Chi­nese-Amer­i­can vot­ers sense ranks on rise

China Daily (USA) - - ACROSS AMERICA - By WANG LINYAN in New York and JUNE CHANG in San Fran­cisco

While many peo­ple woke up on Wed­nes­day to the stun­ning fact that Repub­li­can Don­ald Trump was elected the 45th pres­i­dent of the US, Daniel Lou, co-founder of the Chi­nese Amer­i­can Al­liance for Trump in New York, wasn’t sur­prised.

“I knew he would win a month ago,” said Lou, a Trump sup­porter who has helped or­ga­nize sev­eral Trump ral­lies in New York. Lou said be­fore Elec­tion Day that he knew many peo­ple back­ing Trump.

Don Sun, pres­i­dent of the Sil­i­con Val­ley chap­ter of the Asian Pa­cific Is­lan­der Amer­i­can Pub­lic Af­fairs, said: “Nei­ther Clin­ton nor Trump lives up to my ex­pec­ta­tion of a pres­i­dent.” Sun said he wrote “Bernie Sanders” on his bal­lot.

But what com­forted him, said Sun, is that he saw a ris­ing voter turnout among Asian Amer­i­cans, es­pe­cially Chi­nese Amer­i­cans in Cu­per­tino, Cal­i­for­nia, where the pop­u­la­tion of Asian an­ces­try takes up 63 per­cent of the city’s to­tal.

“Many of them were first-time vot­ers. They said this year’s elec­tion was too im­por­tant to miss,” said Sun, also an elec­tion of­fi­cer in Cu­per­tino.

Some Chi­nese-Amer­i­can vot­ers also tried to in­flu­ence as many vot­ers as pos­si­ble.

Liu Min, a for­mer en­gi­neer at an IT com­pany in Sil­i­con Val­ley, voted for Clin­ton. She gath­ered her Ts­inghua alumni in San Fran­cisco and be­yond and peo­ple of sim­i­lar val­ues across the US by bind­ing them into WeChat groups and shared phone bank tips and lob­by­ing tac­tics.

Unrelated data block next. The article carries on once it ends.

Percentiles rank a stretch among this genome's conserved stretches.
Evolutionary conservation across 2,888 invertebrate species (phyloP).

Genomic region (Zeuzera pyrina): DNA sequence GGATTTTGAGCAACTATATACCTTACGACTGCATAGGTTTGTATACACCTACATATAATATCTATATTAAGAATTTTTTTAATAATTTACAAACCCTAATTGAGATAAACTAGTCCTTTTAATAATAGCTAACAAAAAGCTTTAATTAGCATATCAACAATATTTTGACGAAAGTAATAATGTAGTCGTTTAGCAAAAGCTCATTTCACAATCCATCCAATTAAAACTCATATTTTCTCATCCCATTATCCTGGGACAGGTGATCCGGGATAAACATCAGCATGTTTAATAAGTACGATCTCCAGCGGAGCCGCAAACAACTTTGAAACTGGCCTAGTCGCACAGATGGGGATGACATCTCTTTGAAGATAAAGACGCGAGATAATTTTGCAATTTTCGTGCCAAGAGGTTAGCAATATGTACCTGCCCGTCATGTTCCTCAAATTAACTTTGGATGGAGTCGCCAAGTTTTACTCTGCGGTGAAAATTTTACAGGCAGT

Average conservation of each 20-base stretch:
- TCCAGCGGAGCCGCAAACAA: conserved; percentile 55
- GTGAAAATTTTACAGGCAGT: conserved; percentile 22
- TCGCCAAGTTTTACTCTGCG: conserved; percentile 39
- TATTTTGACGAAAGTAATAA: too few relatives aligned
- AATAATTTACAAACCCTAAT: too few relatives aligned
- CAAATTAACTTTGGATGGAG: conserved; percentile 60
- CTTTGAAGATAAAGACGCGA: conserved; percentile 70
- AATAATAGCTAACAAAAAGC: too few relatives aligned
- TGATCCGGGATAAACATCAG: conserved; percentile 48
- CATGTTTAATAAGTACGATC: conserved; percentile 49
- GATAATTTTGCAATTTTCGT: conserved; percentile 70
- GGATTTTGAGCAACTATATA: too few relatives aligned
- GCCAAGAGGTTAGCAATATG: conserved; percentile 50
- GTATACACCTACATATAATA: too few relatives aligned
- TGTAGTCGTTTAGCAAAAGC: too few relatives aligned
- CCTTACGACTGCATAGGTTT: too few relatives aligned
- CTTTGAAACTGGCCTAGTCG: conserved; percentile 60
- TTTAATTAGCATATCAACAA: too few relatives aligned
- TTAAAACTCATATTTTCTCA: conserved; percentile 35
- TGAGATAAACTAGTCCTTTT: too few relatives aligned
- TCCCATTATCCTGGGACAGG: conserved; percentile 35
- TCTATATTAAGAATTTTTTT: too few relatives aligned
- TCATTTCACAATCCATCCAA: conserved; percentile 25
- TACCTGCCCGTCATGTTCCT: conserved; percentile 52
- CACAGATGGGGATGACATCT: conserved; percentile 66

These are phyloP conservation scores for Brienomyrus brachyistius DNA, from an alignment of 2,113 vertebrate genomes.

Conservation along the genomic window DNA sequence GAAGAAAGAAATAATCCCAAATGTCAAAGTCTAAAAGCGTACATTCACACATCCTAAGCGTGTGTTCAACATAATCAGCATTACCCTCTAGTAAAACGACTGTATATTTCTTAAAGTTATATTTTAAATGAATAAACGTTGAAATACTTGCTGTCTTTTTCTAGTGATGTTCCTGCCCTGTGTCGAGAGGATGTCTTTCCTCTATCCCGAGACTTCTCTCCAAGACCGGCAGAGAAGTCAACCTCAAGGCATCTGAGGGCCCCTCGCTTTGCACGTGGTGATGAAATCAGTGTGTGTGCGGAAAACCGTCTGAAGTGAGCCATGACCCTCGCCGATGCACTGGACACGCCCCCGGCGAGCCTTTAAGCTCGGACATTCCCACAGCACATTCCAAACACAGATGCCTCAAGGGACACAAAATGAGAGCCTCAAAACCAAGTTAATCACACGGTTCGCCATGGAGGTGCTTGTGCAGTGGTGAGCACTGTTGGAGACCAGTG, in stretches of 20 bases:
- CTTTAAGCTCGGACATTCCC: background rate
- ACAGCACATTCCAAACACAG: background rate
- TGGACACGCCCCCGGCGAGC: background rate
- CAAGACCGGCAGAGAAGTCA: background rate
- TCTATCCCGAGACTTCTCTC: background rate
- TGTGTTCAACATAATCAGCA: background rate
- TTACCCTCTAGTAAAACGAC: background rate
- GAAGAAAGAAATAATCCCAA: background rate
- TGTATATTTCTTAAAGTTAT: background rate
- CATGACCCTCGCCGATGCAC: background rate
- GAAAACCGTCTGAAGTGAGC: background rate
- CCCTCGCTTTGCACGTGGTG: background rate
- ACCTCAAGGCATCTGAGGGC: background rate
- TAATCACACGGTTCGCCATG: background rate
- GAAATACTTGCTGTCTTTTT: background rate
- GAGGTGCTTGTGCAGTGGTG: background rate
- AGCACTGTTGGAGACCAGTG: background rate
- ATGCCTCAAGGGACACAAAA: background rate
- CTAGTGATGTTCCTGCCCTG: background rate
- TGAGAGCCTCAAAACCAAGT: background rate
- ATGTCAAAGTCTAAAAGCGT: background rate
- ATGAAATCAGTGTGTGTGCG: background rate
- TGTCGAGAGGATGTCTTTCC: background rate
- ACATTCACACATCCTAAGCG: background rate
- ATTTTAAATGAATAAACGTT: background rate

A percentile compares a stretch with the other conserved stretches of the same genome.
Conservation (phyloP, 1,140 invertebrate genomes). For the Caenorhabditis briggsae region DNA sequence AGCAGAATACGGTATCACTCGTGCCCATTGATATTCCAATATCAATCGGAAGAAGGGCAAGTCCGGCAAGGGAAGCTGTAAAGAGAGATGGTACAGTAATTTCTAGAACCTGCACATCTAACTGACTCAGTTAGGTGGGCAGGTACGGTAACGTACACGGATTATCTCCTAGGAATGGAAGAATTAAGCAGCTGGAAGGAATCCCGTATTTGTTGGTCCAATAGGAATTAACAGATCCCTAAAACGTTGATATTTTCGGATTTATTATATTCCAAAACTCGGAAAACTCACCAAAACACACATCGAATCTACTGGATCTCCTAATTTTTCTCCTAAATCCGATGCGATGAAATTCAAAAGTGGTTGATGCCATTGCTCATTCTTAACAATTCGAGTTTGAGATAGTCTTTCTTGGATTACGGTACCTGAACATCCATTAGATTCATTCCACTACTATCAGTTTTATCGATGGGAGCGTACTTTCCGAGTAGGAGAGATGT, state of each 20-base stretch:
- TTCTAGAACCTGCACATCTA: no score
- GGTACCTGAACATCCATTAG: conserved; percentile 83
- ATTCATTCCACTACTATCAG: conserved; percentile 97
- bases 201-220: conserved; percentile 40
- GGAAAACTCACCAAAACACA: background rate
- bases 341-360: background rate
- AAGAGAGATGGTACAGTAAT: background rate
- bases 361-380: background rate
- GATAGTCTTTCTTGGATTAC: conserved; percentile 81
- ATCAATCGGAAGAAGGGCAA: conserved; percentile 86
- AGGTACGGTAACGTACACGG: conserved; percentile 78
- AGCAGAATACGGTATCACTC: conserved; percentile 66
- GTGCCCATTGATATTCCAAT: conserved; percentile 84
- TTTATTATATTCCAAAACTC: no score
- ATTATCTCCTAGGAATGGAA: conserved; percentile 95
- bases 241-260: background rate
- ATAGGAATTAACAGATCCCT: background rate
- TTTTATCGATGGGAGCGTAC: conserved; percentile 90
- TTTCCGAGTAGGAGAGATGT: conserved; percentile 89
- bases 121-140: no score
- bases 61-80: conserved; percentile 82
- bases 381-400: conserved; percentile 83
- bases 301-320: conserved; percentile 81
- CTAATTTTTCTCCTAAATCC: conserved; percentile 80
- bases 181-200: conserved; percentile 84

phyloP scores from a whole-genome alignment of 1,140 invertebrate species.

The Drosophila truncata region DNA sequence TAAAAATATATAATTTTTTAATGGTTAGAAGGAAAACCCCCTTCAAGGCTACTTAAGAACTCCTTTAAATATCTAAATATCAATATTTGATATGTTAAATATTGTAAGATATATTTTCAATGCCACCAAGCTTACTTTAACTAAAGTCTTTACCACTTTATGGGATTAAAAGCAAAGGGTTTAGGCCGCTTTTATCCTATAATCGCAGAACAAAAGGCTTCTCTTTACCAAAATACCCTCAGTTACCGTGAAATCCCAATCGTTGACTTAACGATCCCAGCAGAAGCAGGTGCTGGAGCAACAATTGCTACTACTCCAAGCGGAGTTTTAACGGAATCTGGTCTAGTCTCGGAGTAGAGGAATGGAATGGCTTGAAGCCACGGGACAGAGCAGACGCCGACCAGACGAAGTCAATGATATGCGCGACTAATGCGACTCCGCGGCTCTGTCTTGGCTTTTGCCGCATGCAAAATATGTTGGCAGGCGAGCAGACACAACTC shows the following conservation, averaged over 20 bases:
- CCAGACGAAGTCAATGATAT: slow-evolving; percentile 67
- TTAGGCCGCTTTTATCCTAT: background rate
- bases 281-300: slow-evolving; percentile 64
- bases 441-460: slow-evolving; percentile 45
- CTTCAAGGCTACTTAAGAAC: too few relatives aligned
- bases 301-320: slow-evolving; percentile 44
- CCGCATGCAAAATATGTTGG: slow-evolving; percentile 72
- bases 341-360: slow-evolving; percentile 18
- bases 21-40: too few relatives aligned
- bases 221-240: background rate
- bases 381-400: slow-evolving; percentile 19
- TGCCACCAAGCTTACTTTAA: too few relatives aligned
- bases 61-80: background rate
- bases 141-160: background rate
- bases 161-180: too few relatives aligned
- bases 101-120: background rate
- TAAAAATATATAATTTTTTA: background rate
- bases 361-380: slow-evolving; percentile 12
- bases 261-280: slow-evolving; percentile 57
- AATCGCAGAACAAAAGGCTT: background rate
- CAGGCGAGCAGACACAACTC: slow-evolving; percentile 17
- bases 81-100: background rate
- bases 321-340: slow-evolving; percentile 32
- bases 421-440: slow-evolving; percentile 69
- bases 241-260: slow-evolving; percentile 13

“Try those small restau­rants and gro­cery stores; those own­ers are in­clined to vote for Clin­ton and you just leave them the vot­ing guide packet,” said Liu in one of her mes­sages. “That usu­ally will work.”

For Tian Wang, founder of Chi­nese Amer­i­cans for Trump, who has or­ga­nized fundrais­ers and many ral­lies, the next step is a larger plan now that Trump is elected.

“We will con­tinue to gather more peo­ple in all states with the cur­rent 8,000 reg­is­tered (mem­bers) at CAFT,” Wang said. “We will form a na­tional voter bloc in which we will have state chap­ters in charge of state-level voter reg­is­tra­tion and voter bloc form­ing.”

Cliff Li, ad­viser to the Asian Pa­cific Amer­i­can Ad­vi­sory Com­mit­tee for the Trump cam­paign and ex­ec­u­tive di­rec­tor of the Na­tional Com­mit­tee of Asian Amer­i­can Repub­li­cans, said Trump suc­cess­fully de­fined Clin­ton as part of the es­tab­lish­ment even though she re­peat­edly said she would tax the rich­est 1 per­cent.

Al­most 70 per­cent of work­ing­class whites with less than a col­lege de­gree sup­ported Trump be­cause he be­came their voice, Li said. He said they used to sup­port Demo­cratic Party.

“Blue-col­lar work­ers in Rust Belt states feel their job op­por­tu­ni­ties have been slighted. They feel they are not pro­tected,” Li ex­plained.

Li said data show that 65 per­cent of Asian Amer­i­cans voted for Clin­ton, com­pared with 73 per­cent four years ago. Con­versely, 29 per­cent voted for Trump com­pared with 25 per­cent four years ago.

“I guess among the 65 per­cent of Asian Amer­i­can vot­ers for Clin­ton, Chi­nese-Amer­i­can vot­ers make 55-60 per­cent,” Li said. “My per­sonal ob­ser­va­tion is that Chi­nese-Amer­i­can vot­ers are turn­ing a bit to the right com­pared with four years ago.”

Li said Pres­i­dent-elect Trump has a lot on his plate, but he needs to first “de­liver his first 100-day con­tract”. Lia Zhu in San Fran­cisco con­trib­uted to this story.

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